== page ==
Where were you?

Where were you that day?

I’ll never forget… I was watching cartoons with my younger cousin Reed at my aunt’s house. Normally my grandparents watched him, but my grandfather was recovering from surgery, so I had taken a few days off work to go help out. Back then, Reed was obsessed with Bob the Builder, and we were still watching on VHS tapes. Around 9:00am, one movie had ended and I took it out of the vcr to change tapes. Through the static on the screen, at first I thought I was seeing some awful movie. Suddenly, the realization came over me that it was not a movie but the news.

And then… the second plane…

How little did we realize in that moment how much the world was about to change forever?

I distinctly recall the difference in existence before and after that day. All innocence that I had vanished. This was different from Kosovo or East Berlin or the Persian Gulf of the 1990’s… this was something bigger. Something scarier. I had never watched the news so much in my life before that day, but spent the next several days glued to CNN, unable to tear my eyes away. Fearful… we don’t live far from a large military munitions base; were we still safe here, despite being far from a big city? Working at the church, I spent hours getting in touch with parishioners and families who were living out of state, including one whose husband was in the Washington Navy Yard that day. All were safe. I didn’t lose anyone that I was personally close to. And yet, the loss lingers… it makes my throat close up any time I spend too long a moment in thought of it.

Seventeen years ago, I didn’t know Antonio. He was here in the States by then, but he was in college and our paths hadn’t crossed yet. Back then, he hadn’t even finished his private pilot license, but he was well on his way. Today, seventeen years later, I can’t help but feel a more profound sense of trepidation over what that day meant for aviation families.

That morning, 8 pilots and 25 flight attendants headed out for an early report. They called their final cross-check and taxied out for the last time. Those flight crews never made it home.

I deliberately try to avoid thinking about everything that can go wrong when Antonio is flying at 35,000 feet. As a pilot’s partner, as the granddaughter of a pilot, as the friend of an FA, I know how (relatively) safe the sky is. I roll my eyes along with other passengers at the ridiculousness of TSA sometimes as we stand in line to remove our shoes or throw out the coffee we haven’t had time to finish yet. The anthropologist in me balks at the racial profiling, just as Antonio – as a Latino – tries to ignore the stares he gets in airports sometimes as a “brown” man in a pilot’s uniform.

But sometimes, if I let myself think about it… in the pit of my stomach, I am grateful.

Because the pilot-wife in me wants bags searched. Wants the extra scans. Wants everyone to have to remove their shoes and open their laptops.

Because the pilot-wife in me wants my pilot to come home.

What happened on 9/11 will probably never happen again. The world learned a tragic and immeasurably catastrophic lesson that day. And yet… never again will we ever say “that could never happen”. Because that day, it did.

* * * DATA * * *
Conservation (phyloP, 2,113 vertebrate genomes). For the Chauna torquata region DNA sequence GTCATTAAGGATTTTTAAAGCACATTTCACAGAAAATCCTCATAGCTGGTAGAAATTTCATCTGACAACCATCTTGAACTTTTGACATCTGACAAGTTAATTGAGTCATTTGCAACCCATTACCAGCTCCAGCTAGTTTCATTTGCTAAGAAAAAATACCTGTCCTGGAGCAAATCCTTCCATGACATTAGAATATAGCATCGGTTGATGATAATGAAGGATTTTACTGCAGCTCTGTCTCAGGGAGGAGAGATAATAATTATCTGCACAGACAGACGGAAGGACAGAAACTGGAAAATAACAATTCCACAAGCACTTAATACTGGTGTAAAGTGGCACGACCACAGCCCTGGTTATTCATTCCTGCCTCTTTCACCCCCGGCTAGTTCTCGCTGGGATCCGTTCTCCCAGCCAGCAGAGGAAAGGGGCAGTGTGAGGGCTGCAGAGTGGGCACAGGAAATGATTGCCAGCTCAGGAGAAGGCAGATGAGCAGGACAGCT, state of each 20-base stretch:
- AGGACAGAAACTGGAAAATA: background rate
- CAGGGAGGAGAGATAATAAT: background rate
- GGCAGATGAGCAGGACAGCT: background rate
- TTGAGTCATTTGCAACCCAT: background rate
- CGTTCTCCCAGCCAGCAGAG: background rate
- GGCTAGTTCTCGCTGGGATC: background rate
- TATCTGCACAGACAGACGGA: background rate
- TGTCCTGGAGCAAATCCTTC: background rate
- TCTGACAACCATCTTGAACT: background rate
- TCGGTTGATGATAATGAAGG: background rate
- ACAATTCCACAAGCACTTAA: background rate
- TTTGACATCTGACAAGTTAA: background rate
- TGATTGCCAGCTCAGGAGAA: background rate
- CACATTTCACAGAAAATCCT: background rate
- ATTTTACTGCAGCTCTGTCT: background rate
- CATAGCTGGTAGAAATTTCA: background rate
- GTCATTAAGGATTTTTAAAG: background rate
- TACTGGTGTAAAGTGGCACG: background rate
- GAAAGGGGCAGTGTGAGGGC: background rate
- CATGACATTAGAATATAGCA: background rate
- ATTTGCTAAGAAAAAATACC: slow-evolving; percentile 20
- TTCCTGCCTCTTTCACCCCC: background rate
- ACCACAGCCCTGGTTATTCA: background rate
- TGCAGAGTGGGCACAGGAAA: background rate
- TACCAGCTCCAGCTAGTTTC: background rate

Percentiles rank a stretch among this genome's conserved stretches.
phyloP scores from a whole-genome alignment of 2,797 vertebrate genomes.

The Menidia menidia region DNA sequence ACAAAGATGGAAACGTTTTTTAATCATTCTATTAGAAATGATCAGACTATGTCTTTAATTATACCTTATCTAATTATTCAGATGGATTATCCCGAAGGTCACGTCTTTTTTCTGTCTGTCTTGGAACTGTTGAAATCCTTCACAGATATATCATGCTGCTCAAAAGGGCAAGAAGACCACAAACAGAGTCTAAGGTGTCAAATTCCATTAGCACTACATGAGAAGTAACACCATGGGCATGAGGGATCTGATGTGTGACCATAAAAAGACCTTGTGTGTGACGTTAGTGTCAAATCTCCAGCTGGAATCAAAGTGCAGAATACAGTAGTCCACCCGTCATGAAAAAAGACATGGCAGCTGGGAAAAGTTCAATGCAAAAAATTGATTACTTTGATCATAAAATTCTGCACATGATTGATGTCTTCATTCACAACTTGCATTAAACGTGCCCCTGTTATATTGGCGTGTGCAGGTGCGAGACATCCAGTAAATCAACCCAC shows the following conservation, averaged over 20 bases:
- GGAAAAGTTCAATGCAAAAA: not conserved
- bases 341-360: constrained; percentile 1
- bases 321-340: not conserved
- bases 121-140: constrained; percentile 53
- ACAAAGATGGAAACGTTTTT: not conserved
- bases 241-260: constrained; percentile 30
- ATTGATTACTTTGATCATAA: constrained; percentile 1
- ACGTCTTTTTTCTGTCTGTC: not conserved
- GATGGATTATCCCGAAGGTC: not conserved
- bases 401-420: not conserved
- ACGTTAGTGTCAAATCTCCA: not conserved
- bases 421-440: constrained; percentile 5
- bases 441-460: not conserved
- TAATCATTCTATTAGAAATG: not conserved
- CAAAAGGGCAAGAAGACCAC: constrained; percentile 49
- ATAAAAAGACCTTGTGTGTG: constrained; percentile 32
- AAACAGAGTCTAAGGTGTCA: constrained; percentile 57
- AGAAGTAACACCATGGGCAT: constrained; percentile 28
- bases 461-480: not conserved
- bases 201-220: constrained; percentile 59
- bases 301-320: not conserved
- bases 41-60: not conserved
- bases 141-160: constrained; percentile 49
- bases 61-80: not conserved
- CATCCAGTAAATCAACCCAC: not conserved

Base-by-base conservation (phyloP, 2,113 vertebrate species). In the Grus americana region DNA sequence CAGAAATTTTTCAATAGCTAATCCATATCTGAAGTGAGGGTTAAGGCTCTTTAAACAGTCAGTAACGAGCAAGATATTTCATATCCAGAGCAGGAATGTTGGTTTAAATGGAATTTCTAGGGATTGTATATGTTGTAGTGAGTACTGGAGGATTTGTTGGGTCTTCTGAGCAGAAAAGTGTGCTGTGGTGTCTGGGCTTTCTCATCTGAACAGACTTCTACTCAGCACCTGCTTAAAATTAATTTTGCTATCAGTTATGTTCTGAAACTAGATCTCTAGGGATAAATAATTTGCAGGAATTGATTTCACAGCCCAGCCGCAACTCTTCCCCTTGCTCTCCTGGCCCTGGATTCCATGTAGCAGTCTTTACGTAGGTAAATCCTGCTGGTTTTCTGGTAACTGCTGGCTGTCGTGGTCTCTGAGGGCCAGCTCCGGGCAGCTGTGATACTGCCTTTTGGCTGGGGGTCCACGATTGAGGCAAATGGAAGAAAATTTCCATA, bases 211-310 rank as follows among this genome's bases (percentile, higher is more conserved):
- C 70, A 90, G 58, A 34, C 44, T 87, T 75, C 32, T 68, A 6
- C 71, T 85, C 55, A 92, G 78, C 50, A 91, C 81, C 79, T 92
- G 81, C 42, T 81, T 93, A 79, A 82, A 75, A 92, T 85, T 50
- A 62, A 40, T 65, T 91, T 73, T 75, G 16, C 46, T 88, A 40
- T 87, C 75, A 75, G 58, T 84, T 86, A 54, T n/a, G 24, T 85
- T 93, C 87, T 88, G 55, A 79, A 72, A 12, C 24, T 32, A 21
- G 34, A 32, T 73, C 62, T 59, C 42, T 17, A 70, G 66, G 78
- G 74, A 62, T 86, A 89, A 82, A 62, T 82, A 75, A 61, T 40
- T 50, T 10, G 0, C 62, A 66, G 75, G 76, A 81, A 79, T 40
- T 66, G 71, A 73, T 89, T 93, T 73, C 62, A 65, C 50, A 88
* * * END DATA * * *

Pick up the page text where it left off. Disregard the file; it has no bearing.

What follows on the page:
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On Behalf of a Grateful Nation…

Ed. Note: This piece was written both as catharsis on the loss of my grandfather, and as ethnographic research paper for Dr. Marvin Sterling‘s ANTH-E393 World Fiction and Cultural Anthropology class at Indiana University. It is both biographical and fictional. 

The sky is a brilliant blue. There’s a warm breeze drifting up over the hill from the river below. The beauty of this late summer day betrays the solemnity of such an occasion. I’ve always thought so. Some might complain about duty in the cold or rain or snow; to me, it always felt like the weather should match the mood. It’s as if the warmth of the sun is a slap in the face to a family in mourning.  Continue reading

On Ma’s porch swing…

Today was a busy day. But I couldn’t let it pass by without taking a moment to remember my “Ma.”

My paternal grandmother would have been 85 today. She left us almost eight years ago… the unexpected complication of a perforated ulcer. I had already been thinking about her birthday, four days before mine, for several days. This morning, my Facebook memories brought up a story I’d forgotten. 

A couple years back, the Munchkin and I were having a discussion about cicadas. He finds them creepy. I told him that, while I don’t like the way they sometimes divebomb one’s head, and I do agree that the empty shed skins are creepy, that I love the sound they make… 

Hearing the sound of cicadas takes me back to my childhood. When I was younger, every summer I would spend a week in Southern Indiana with my paternal grandparents, Ma and Pa. There was usually a trip to Holiday World, hitting golf balls into the back field with Pa, walks in Cox’s Woods, visiting great-aunts, and sometimes a drive down to Springs Valley and to the tiny hamlet about ten miles down the road where my grandfather grew up, to be spoiled with a trip to the old five-and-dime store. 

But in the evenings, we would sit on the front porch, eating ice cream, watching lightning bugs and listening to the cicadas. I remember one summer in particular when one of the 17-year cycles emerged… one evening the cicada song was so loud Ma and I couldn’t hear each other talking, though we were sitting next to each other on the porch swing. 
I got to know my father’s parents more in the last five years of their lives than I had in the previous twenty. You see, they did something remarkable for me.